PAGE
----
I read something else, and then I wrote again, a little bit, until I’d spent three hours in bed not with someone else’s book, but with my own. And we enjoyed each other’s company for hours.

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I’ve been taking breaks from slowly gathering my thoughts as I let little pieces of things I think I recognize to make their way to messy paragraphs loosely collected in rows on a page. I’ve been taking breaks from easing into the all new act of writing, of creating new associations between writing and emotions, writing and behaviors, writing and being able to breathe, I’ve been taking breaks from that and reading what the writers I respect have to say about writing.

I’ve narrowed myself down to focusing on David Sedaris for right now. I’m not mimicking his style. I’m not trying to bring him onto my page in terms of style or content. But that looseness, and the ease with which he comes out with it. His easiness with honesty, I think, will help me get to the core of the humor in the stories I still need to write.

I read his essays, in no particular order. I read his interviews. I listen to him read his own work, because what’s so great about Sedaris’ work is that it’s written like he would say it. For the past year I’ve been working on a little voice project where I’ve transcribed interactions between myself and my kids, myself and the woman in front of me at the grocery store, myself and just the world, in general, into a Facebook or an Instragram post. But I’ve been doing it in voice. I’ve been working on seeing the world through the lens I want to write it. I’ve been working on not developing a voice that I think will serve the essays I want to write, but working to make my own voice – the voice I use to live my life every day – cleaner. Sharper. More precise. More elemental. More literary. More observant. Funnier. More sarcastic.

I’ve been working on bridging the distance between the person I thought I had to become to write these essays and the person who lived these stories. And I’ve been stealing one thing from Sedaris. I’ll come clean.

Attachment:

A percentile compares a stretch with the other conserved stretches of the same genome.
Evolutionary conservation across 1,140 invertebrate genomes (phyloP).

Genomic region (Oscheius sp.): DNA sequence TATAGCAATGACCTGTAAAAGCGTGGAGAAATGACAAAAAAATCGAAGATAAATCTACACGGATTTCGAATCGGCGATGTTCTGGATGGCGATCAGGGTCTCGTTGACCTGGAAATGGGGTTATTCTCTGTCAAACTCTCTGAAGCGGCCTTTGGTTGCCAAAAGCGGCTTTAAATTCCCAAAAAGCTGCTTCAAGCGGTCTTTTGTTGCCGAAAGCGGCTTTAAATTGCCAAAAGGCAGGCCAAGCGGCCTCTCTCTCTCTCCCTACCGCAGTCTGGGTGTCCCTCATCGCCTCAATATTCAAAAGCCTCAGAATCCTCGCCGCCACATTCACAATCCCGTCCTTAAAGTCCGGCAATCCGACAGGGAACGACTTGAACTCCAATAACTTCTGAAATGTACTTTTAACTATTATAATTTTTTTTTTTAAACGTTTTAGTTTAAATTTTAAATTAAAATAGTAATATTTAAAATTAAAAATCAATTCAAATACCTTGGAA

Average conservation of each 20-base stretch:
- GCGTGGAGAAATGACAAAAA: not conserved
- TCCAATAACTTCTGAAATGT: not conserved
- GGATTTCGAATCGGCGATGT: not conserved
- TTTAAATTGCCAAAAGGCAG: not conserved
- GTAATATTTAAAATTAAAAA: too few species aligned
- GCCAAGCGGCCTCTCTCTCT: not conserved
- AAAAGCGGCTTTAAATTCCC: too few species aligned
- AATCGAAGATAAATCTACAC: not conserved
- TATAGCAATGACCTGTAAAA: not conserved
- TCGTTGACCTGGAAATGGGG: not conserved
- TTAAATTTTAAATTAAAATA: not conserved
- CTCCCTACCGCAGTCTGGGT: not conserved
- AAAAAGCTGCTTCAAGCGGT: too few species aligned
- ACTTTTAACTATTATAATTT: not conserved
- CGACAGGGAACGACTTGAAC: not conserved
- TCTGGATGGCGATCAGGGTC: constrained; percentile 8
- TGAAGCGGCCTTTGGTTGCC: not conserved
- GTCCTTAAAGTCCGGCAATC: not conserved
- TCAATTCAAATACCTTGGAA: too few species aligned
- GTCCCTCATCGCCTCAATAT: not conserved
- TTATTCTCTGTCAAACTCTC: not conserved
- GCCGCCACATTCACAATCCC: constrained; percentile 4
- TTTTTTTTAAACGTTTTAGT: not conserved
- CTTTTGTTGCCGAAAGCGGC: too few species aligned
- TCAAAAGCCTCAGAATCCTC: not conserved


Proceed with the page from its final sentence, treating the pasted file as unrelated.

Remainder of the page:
I’m stealing his journal. Well, the idea.

Basically.

Every day I get out this little reporter’s notebook and I go to the On This Day app on Facebook and most days, there are the little vignettes I’ve been leaving myself. Like a breadcrumb trail out of the forest, I didn’t know what I was doing as I left it. But I think I kind of did and didn’t let myself realize it because I had to clean everything else up first or I’d have discovered it, and realized its potential, and destroyed it trying to follow it back in.

I was so afraid I was going to lose this experience or that experience. The memories were going to fade. The points were going to be lost, and if I didn’t get them down my stories would be gone in the dash to live each day. The dash to help my daughters live each day.

They’re not lost. There are at least three years represented every time I stop by On This Day. Sometimes, there are pictures. Sometimes, there are conversations, bare-bones dialogue and stage direction, they seem sparse and not enough. But the truth is that they’re perfect. They’re the essence of that moment. They’re what I couldn’t have remembered. The words. How the conversation started or where the humor had been in it. I couldn’t have remembered these little memories. And the memory of how they’d made me felt would be there, but without anything to attach it to.

It’s a very strange thing, coming out of the woods like that. You come out sort of blind, and dumb and like your ears have been packed with cotton and you’re floating a little bit, and tripping over roots, and rocks, and grass, but you know you’re getting there.

I’ve been going back a little every day and collecting the breadcrumbs. And they’re the stories. These are the stories I’d have missed if I hadn’t been oversharing my life on Facebook.

I’d have missed them trying to figure out how to tell the story of Mike’s arrest. That one event had preoccupied me for two full years. Two. Years.

It felt like mine. Like God Damn it, that one day fucked my life up so bad. It was mine. He put it on me, he put me in that position to have that experience and God damn it I felt so entitled to write it.

Why couldn’t I write it?

It seemed like all I was.

It was all I was.

But it couldn’t be less who I am. And that’s why it’s gotten harder and harder to grasp. I’m moving away from it. I’m not far enough away from it yet. I need to take little steps. I need to write little stories. All these little stories that will make great little exercises in writing short.